If you’re flying to or from an African city, the chances are high that you’re traveling with Turkish Airlines. Since mid-2015, the world’s biggest airline by countries served now flies to more international destinations in Africa than any other – 44 cities since Bamako was added in June. The success of Turkish Airlines boils down to its startling array of ‘city-pair’ options, reasonable prices and great service, and its host country’s push for soft power in Africa. But for us, Turkish Airlines’ brilliant marketing initiatives make this the airline brand in Africa to watch.
For all its success building a great route map over the last five years, Turkish Airlines understood that a strong brand image would be the foundation for customer recognition and loyalty.
For all its success building a great route map over the last five years, Turkish Airlines understood that a strong brand image would be the foundation for customer recognition and loyalty. Beyond the product, a brand should deliver “emotional, self-expressive, and social benefits”, and that’s where Turkish Airlines has distinguished itself.
The airline rightly focuses on video – its YouTube channel is very prolific – to impart a sense of excitement and discovery about its African city destinations. In March Turkish Airlines launched the Fly Africa video campaign, consisting of the Fly Africa ad and a series of ‘making-of’ mini documentaries featuring downhill skaters in Cape Town, filming at Victoria Falls and the unlikely sight of a hippo trying to eat a drone.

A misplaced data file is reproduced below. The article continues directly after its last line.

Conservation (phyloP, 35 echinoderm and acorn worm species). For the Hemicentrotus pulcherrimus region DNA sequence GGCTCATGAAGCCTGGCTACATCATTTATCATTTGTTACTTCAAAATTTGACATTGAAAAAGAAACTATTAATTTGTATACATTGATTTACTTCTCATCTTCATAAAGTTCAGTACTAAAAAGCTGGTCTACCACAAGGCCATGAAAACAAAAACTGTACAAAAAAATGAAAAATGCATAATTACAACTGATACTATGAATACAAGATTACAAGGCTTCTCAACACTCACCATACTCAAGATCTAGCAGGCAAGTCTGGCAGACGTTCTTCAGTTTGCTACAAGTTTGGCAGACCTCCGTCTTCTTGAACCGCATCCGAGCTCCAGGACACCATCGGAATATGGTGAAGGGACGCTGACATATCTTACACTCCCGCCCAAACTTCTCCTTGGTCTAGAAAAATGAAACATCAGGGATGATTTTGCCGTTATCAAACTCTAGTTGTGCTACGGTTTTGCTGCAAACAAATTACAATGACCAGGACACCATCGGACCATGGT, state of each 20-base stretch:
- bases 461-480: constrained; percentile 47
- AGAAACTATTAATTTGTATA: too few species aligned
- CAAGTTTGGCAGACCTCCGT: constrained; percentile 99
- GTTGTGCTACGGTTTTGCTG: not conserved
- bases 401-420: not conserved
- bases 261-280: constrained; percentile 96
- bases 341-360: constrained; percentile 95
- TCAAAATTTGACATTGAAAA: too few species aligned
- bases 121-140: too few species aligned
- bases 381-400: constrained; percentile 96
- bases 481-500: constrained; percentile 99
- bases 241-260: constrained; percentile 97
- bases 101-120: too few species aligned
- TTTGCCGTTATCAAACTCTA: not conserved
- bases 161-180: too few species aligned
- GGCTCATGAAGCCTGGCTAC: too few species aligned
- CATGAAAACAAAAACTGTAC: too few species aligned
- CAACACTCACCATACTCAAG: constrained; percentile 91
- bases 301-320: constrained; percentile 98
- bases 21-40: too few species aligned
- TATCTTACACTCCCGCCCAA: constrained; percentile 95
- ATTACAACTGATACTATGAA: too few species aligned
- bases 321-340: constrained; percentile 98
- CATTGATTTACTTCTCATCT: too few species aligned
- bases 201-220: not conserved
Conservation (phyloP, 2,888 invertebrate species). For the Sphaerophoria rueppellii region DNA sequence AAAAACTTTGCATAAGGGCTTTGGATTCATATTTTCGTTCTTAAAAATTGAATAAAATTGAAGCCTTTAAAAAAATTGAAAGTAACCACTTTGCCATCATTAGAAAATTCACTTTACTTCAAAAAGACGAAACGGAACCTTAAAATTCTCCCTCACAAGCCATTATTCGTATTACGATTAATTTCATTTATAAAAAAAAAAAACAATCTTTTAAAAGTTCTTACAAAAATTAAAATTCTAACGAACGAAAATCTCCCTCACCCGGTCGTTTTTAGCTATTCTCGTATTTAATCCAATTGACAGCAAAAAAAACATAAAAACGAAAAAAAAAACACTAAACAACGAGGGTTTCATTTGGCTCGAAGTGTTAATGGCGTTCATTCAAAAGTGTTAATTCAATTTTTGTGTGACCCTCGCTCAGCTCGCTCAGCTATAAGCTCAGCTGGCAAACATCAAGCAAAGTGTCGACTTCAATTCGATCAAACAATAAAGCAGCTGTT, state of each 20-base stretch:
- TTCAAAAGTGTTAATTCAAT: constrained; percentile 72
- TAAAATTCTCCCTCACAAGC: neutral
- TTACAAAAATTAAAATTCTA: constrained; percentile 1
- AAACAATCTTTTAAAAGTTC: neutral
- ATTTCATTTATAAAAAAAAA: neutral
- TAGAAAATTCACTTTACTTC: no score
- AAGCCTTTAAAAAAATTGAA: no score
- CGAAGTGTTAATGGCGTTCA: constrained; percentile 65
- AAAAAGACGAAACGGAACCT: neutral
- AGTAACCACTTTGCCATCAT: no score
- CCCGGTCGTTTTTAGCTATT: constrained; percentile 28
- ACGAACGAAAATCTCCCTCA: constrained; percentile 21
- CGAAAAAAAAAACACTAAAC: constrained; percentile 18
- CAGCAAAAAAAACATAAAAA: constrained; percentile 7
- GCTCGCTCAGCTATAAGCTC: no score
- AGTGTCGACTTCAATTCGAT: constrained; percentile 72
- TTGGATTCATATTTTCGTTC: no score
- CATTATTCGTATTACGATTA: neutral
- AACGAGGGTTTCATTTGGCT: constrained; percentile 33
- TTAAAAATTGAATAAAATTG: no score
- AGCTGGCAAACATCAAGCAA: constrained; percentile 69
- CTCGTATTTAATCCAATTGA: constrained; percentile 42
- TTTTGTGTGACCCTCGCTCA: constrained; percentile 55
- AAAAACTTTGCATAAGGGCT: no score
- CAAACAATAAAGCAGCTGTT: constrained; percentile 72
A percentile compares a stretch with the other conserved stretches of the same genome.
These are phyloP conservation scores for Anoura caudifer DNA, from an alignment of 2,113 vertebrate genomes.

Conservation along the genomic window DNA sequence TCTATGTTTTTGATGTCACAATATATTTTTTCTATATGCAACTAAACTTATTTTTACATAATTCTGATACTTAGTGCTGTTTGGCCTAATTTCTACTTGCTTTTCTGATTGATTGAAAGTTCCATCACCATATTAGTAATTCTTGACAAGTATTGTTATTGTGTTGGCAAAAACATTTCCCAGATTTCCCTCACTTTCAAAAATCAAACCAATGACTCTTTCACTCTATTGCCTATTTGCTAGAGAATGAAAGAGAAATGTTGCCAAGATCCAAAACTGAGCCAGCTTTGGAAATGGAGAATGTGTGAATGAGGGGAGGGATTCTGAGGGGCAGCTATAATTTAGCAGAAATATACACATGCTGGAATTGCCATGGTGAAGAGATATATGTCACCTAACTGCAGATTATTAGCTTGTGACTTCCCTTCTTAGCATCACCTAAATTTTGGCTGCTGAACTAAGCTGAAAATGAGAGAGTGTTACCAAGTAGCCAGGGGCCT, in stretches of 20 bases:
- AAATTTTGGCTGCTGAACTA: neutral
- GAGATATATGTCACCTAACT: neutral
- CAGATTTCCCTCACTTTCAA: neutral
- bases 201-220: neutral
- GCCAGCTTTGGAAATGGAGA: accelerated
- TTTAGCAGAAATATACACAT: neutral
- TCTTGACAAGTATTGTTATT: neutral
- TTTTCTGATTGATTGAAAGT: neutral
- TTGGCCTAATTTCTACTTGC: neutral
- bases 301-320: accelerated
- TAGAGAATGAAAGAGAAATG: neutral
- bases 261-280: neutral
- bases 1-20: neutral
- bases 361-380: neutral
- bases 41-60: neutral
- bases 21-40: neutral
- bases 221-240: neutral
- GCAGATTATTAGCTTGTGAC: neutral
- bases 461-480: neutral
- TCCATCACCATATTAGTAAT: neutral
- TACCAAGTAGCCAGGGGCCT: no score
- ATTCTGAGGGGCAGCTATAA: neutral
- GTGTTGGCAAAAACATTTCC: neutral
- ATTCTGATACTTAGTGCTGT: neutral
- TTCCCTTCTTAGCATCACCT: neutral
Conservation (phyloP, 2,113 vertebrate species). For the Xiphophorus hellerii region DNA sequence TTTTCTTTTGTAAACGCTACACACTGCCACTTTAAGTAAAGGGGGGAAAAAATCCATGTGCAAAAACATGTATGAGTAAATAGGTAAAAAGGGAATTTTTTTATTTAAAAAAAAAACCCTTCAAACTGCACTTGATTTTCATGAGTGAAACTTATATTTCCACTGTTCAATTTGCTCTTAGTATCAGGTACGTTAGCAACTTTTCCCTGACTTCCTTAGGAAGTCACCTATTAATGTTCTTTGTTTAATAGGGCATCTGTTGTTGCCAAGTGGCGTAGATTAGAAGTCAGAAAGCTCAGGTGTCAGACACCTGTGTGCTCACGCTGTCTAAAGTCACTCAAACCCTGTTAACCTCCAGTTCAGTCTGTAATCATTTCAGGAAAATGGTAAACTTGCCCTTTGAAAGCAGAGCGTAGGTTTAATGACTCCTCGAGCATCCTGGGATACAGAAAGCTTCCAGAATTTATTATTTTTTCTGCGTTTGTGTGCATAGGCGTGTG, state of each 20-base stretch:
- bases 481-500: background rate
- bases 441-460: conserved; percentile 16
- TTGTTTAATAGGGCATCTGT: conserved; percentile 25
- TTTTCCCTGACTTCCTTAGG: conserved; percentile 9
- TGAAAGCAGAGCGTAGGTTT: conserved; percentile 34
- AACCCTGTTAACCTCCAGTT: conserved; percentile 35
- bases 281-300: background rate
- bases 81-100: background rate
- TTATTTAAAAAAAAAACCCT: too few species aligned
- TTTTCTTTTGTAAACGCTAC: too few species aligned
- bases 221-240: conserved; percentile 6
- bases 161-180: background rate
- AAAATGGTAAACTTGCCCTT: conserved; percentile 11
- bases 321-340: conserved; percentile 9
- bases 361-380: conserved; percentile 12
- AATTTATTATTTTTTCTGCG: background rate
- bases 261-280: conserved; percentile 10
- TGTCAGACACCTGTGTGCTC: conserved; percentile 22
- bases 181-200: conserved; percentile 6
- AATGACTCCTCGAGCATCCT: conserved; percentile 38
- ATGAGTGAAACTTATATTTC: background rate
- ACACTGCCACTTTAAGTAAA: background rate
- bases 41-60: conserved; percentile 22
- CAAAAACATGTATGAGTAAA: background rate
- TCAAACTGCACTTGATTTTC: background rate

Why do we (and 9 million other YouTube viewers) love Fly Africa? It shows the exotic nature of the airline’s African destinations without depicting a tourist cliché. Its unusual imagery captures the adventure of travel for the region’s growing consumer class. It appeals both to passengers that live in Africa and those that want to travel there. And its focus on children creates an aspirational and youthful view of travel that Turkish Airlines has cultivated through many of its video marketing campaigns.
Turkish Airlines is competing against the Middle East’s super-connectors (especially Emirates, which is Africa’s biggest carrier by seat capacity) and African airlines (in particular Ethiopian Airlines, which has focused on growing its Asian routes). In an expanding market, the marketing of Turkish Airlines is worlds apart from the competition.